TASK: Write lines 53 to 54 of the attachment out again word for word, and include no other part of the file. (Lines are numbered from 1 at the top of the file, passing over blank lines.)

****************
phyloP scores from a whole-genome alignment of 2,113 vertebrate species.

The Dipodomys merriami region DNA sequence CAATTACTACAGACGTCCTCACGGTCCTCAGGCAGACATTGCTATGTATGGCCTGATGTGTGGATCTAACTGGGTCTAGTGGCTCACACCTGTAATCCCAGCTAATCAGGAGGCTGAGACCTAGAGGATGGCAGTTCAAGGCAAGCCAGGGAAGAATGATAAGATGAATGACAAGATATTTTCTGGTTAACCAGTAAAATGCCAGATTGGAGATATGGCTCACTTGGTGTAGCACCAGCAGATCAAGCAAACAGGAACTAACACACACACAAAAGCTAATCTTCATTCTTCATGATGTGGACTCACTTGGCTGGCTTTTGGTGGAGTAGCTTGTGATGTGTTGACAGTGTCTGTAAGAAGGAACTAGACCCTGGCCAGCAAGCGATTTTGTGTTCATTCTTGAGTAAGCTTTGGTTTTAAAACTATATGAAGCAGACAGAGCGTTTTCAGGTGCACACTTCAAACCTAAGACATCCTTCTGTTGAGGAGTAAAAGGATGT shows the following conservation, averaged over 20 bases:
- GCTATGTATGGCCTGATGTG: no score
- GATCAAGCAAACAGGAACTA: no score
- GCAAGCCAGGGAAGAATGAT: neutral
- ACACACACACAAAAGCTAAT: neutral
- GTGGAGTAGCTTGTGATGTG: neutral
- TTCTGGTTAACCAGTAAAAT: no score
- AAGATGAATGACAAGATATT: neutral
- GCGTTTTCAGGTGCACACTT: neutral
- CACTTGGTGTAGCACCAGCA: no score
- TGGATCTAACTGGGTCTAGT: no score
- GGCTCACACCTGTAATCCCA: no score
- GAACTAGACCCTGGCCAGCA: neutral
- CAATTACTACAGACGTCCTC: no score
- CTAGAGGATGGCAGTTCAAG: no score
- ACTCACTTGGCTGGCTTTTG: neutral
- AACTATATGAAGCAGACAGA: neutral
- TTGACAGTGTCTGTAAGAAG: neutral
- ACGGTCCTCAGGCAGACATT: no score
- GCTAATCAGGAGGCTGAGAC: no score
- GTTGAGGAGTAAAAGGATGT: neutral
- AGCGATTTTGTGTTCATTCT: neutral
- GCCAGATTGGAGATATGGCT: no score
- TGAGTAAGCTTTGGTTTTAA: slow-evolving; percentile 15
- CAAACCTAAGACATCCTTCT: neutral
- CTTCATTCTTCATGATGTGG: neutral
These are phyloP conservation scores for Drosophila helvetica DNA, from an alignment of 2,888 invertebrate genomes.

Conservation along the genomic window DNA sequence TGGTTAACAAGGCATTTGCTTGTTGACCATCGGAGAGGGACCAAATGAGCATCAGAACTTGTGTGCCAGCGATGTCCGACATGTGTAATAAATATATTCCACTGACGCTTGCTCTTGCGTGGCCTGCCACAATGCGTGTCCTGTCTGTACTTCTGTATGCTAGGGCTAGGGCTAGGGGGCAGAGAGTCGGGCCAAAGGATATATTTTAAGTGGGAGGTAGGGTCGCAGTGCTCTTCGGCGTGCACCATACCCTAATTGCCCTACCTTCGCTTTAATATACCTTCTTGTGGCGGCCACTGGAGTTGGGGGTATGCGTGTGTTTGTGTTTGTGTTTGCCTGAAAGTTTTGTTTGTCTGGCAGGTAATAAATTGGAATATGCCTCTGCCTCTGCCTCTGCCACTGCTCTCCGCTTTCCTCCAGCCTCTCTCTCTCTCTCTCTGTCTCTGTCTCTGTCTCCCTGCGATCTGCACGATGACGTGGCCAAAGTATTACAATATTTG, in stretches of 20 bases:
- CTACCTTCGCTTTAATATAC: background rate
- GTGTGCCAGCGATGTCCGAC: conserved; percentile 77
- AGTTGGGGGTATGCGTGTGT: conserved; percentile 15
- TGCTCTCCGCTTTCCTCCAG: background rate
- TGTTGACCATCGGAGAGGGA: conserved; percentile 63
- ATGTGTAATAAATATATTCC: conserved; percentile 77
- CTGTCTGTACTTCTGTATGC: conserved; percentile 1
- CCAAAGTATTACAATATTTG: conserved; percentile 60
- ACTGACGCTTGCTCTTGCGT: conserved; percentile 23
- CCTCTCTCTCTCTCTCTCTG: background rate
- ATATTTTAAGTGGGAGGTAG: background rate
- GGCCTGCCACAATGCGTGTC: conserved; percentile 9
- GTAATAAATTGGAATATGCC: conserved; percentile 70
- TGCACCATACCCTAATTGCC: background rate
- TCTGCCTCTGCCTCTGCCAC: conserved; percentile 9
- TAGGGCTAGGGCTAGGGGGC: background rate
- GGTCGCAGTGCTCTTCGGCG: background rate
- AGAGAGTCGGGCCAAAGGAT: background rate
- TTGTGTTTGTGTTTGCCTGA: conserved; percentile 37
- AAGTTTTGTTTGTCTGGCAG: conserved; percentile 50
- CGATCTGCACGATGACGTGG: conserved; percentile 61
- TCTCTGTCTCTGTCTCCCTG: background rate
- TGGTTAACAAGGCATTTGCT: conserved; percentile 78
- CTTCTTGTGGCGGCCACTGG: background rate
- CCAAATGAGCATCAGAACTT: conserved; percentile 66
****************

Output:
- CTTCTTGTGGCGGCCACTGG: background rate
- CCAAATGAGCATCAGAACTT: conserved; percentile 66